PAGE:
Taxi Drivers Across Europe Protest Uber's Growing Influence

Taxi drivers in several European countries are slowing down or walking off the job Wednesday in protest of Uber and other private-car companies.

Taxi Drivers Across Europe Protest Uber's Growing Influence
Flickr / James Barrett

Good luck getting a cab in a good chunk of Europe Wednesday — cab drivers in Great Britain, France, Germany and Spain are slowing down or stopping service entirely in protest of private-car companies such as Uber.

"Taxi drivers here in London are promising chaos. We are expecting anywhere from 10-12,000 black cabs to show up for these protests starting at 2 p.m. here today London time." (Via Bloomberg)

The transit workers say Uber and similar services cut into the traditional role of taxis, without paying the fees and licensing they have to.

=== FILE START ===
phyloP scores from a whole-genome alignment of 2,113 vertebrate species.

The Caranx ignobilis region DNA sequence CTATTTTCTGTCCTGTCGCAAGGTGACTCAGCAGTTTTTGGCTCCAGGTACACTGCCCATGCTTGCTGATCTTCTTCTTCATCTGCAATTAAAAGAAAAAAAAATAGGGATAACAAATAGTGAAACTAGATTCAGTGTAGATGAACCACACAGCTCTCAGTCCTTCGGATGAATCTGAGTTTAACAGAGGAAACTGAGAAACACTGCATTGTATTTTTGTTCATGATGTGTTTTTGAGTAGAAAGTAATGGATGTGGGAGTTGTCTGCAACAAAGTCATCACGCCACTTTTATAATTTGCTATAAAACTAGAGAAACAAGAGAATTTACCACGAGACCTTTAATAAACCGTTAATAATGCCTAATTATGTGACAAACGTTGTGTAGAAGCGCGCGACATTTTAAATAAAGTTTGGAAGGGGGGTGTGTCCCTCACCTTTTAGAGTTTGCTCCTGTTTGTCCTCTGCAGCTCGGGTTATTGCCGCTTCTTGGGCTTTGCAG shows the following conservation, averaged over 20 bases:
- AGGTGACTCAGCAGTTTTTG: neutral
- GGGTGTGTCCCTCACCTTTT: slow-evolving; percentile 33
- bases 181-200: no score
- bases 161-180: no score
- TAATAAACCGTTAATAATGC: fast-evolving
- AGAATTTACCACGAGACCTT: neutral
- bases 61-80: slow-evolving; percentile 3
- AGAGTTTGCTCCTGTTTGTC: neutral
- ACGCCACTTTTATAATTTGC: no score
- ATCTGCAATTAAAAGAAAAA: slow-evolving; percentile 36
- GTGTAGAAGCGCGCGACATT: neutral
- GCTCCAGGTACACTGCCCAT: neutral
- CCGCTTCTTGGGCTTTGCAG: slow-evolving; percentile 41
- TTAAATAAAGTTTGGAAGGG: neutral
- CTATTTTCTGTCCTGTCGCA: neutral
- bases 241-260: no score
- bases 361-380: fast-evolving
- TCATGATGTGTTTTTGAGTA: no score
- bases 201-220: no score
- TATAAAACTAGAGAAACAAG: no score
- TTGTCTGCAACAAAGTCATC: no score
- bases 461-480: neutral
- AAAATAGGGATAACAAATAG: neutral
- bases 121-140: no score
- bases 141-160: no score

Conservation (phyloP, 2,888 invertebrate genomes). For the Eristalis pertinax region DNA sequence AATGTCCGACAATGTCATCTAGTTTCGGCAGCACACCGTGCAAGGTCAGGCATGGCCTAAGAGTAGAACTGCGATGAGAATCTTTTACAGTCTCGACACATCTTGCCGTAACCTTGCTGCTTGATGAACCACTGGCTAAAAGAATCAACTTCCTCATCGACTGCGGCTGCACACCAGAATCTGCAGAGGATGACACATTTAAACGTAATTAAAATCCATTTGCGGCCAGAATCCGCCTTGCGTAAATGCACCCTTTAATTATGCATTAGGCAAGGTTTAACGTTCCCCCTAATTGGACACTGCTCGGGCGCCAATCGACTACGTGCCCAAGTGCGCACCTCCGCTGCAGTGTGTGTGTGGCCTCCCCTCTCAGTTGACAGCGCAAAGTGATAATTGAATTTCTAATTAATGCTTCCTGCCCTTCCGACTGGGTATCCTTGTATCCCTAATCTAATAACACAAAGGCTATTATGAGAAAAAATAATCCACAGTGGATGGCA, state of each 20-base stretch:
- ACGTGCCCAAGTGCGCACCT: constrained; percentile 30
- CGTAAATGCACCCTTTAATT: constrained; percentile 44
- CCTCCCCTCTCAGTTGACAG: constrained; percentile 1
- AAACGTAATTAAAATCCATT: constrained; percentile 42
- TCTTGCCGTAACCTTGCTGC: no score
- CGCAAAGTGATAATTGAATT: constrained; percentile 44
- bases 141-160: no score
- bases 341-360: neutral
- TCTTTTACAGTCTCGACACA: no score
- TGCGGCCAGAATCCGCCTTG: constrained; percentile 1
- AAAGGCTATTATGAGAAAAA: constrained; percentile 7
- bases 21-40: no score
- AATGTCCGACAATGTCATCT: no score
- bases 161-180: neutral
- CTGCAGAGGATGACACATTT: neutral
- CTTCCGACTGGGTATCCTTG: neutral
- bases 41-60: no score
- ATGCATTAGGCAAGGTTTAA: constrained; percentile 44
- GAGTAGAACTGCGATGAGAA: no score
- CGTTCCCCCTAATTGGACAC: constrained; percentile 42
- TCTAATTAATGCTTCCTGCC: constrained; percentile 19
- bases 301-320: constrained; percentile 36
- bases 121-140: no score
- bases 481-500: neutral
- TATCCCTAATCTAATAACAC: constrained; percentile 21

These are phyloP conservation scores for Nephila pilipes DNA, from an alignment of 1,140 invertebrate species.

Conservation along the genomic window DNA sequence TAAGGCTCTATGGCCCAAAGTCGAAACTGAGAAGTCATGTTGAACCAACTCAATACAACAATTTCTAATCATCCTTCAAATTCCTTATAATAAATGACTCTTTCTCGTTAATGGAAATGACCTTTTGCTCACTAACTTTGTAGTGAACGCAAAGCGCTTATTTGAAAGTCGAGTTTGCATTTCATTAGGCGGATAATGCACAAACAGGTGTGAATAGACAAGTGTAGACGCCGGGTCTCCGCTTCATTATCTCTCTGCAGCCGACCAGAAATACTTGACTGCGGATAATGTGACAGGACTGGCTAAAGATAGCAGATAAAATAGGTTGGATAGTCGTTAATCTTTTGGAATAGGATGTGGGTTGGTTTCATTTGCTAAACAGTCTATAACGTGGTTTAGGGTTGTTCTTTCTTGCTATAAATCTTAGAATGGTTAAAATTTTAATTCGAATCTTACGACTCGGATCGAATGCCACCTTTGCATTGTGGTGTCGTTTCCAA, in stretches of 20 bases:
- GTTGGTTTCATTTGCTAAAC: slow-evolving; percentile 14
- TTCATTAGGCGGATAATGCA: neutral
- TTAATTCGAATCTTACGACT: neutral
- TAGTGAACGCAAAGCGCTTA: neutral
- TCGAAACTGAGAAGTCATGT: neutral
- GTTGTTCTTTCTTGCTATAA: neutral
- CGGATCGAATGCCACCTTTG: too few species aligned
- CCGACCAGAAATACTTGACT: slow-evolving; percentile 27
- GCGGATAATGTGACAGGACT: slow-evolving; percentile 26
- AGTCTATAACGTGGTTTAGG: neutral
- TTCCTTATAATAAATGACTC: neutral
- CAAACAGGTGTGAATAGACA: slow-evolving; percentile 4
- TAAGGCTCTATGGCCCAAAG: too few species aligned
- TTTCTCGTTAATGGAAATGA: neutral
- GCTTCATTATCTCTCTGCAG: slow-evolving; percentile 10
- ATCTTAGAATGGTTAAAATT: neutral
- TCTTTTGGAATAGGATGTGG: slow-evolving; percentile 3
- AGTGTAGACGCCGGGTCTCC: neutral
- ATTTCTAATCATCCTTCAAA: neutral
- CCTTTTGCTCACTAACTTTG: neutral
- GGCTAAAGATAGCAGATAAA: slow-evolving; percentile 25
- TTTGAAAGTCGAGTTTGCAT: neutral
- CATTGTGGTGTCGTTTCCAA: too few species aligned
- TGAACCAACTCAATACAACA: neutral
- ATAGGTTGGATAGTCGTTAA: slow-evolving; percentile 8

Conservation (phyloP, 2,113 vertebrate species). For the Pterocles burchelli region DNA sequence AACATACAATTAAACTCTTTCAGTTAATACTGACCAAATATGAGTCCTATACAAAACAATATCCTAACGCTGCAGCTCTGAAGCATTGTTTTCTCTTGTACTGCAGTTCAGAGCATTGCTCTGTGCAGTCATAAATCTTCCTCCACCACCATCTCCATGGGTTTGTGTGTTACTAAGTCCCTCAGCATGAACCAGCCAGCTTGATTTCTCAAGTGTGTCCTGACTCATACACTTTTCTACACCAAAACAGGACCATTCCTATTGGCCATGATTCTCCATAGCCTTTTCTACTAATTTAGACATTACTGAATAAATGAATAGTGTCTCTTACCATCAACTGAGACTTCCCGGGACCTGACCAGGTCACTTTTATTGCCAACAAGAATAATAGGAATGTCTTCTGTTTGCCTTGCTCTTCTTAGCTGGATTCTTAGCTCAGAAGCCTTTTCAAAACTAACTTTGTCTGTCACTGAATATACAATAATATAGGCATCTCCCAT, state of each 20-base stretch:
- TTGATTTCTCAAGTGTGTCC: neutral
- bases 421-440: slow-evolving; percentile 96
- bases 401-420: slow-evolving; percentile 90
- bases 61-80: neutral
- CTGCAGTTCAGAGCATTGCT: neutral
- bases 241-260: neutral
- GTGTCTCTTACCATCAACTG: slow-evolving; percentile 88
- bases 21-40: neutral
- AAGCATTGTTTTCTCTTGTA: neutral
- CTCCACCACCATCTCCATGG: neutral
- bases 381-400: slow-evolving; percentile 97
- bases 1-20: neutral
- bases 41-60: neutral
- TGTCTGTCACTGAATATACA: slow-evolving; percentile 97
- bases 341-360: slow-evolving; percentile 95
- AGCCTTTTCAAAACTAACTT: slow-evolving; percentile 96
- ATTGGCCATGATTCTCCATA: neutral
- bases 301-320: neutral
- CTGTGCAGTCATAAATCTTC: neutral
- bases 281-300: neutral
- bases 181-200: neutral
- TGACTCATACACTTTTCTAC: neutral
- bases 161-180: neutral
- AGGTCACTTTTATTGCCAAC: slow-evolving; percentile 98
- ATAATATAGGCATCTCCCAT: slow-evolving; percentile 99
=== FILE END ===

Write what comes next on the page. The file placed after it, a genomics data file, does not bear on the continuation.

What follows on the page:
"It's selling bread on a table in front of a baker shop without paying taxes or welfare charges. Unfair competition, that's what it is." (Via France 24)

Drivers in Madrid are reportedly taking the day off work. In France, taxis are jamming traffic with "escargot" operations — driving at a snail's pace. (Via Twitter / @Taxis_FR)

Uber appears to be taking the protests and publicity at face value. The Wall Street Journal quotes Uber's general manager for Western and Northern Europe:

"If anything, it's going to make Uber even more visible, and make a lot of people realize that they now have choices that they didn't have before."

The protests coincide with Uber's launch of UberTAXI in London. Starting today, Londoners can use Uber's app to book one of London's iconic black cabs, not just a private vehicle.

The UK’s Institute of Directors likened the outcry from cabbies — and Uber's continued rollouts in the face of them — to failed attempts to contain the spread of the power loom in the 19th century, telling the BBC:

"Black cabs have been a symbol of London for many decades, known across the world. But symbols, no matter how iconic, cannot be allowed to stand in the way of innovation." (Via BBC)